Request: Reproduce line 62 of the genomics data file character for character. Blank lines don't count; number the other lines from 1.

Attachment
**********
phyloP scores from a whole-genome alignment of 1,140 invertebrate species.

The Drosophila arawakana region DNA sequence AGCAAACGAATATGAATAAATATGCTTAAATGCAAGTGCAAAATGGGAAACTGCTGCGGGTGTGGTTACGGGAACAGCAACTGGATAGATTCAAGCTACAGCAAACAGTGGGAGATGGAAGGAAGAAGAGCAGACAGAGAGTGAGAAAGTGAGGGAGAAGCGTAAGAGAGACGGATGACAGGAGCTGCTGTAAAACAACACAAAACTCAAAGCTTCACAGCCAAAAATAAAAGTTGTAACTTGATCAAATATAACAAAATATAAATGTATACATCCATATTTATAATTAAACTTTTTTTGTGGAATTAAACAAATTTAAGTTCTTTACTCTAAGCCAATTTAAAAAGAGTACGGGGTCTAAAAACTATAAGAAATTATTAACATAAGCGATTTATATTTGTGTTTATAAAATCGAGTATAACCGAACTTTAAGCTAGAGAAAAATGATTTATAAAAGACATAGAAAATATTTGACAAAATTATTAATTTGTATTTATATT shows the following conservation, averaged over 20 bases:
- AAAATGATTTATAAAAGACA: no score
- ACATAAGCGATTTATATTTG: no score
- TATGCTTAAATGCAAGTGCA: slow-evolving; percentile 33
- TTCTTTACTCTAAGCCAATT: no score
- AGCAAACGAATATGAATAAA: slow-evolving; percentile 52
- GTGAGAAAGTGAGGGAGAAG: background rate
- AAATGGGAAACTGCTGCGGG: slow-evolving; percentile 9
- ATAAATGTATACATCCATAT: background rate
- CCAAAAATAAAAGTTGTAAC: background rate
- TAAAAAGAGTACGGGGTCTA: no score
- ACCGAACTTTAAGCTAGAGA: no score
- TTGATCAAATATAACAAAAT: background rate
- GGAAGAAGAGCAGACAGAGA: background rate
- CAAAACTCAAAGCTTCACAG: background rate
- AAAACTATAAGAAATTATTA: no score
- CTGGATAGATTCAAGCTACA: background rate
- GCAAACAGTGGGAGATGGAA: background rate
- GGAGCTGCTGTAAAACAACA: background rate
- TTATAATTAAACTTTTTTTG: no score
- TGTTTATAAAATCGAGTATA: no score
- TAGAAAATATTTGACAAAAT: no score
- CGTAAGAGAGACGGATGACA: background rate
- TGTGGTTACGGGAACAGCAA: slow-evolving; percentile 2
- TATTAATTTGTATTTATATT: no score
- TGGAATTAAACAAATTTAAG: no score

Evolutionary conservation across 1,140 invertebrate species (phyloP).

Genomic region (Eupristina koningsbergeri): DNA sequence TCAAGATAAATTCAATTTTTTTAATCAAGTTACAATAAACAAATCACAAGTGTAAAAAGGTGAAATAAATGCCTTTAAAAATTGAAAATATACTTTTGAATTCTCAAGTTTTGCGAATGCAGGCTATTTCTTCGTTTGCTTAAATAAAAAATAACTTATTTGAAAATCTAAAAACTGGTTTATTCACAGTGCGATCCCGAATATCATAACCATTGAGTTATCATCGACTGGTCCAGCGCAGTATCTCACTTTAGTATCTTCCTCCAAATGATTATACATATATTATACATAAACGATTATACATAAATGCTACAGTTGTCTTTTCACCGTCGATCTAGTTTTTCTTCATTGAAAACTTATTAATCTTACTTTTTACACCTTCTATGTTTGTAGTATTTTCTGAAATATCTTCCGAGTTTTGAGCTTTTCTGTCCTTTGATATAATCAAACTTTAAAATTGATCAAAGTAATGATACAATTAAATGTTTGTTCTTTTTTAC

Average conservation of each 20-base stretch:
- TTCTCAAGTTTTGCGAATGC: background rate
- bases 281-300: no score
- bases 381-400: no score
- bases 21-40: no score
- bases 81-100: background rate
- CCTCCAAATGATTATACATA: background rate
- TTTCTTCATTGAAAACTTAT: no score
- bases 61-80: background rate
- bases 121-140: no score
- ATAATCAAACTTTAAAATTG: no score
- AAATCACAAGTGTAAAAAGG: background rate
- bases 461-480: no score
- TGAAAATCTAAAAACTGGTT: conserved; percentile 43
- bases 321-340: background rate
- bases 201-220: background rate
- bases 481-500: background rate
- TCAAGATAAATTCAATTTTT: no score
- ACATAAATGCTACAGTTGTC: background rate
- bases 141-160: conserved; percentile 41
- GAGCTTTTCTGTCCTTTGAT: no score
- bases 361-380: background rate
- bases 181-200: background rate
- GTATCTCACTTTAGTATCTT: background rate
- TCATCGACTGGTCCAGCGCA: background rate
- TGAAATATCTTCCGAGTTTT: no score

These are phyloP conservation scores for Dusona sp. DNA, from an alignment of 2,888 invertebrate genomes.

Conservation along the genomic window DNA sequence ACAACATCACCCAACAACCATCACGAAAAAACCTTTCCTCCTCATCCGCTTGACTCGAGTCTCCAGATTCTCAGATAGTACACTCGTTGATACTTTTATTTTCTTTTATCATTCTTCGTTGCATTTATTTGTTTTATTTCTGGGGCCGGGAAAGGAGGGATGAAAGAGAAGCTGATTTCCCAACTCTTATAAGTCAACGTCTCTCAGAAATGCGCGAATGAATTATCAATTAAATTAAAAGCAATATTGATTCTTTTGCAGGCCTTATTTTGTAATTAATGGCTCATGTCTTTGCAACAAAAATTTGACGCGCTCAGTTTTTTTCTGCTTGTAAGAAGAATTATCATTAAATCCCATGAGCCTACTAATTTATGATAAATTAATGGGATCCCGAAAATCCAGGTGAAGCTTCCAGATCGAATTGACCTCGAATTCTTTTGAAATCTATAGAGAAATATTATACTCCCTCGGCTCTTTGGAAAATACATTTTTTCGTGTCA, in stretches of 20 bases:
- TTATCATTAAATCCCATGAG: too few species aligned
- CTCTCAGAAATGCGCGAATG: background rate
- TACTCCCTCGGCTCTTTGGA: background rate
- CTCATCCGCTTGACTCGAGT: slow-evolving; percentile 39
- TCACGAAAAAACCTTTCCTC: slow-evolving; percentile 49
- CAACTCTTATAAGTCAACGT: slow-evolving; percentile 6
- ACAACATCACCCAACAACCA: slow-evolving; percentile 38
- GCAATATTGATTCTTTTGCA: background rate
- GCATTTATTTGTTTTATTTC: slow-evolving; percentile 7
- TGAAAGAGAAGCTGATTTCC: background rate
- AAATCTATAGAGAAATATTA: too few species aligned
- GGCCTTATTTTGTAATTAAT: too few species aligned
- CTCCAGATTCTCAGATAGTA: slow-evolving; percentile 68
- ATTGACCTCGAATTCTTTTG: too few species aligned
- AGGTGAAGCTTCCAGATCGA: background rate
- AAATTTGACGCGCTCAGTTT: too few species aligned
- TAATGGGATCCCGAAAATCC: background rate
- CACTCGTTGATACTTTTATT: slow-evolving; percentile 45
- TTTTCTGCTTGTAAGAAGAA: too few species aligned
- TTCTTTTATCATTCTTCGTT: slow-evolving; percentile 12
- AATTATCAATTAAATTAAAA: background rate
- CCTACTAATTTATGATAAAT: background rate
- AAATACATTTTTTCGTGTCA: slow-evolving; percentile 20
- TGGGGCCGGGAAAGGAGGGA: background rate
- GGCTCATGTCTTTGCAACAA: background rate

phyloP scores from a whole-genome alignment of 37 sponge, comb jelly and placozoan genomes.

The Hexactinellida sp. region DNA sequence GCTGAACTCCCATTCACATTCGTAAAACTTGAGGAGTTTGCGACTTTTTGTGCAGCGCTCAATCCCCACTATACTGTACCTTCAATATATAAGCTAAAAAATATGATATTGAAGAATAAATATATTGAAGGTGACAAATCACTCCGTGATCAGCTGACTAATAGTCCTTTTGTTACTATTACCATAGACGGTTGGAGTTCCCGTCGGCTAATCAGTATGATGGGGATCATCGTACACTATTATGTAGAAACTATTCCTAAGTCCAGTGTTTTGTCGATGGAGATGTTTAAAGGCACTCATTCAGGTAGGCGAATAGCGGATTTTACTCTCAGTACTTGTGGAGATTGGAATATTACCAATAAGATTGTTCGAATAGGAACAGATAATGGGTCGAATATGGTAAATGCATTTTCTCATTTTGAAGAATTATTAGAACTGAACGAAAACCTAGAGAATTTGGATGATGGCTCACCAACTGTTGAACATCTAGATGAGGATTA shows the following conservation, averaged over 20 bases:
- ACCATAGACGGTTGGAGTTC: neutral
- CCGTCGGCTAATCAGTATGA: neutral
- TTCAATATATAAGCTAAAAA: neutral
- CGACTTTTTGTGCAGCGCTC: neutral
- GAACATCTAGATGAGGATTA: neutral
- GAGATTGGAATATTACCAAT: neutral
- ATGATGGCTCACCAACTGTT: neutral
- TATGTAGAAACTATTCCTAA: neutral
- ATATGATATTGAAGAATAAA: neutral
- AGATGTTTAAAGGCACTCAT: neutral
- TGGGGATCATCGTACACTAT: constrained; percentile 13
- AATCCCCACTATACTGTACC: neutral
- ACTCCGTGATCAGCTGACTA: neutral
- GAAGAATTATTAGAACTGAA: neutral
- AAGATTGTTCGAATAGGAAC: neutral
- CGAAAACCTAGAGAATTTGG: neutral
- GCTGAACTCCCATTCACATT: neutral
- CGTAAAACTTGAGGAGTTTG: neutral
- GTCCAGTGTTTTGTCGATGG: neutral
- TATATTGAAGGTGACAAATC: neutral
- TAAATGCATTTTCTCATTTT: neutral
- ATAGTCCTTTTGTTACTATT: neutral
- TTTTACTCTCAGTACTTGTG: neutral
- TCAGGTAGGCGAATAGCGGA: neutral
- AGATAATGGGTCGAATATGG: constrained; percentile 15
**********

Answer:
- TCACGAAAAAACCTTTCCTC: slow-evolving; percentile 49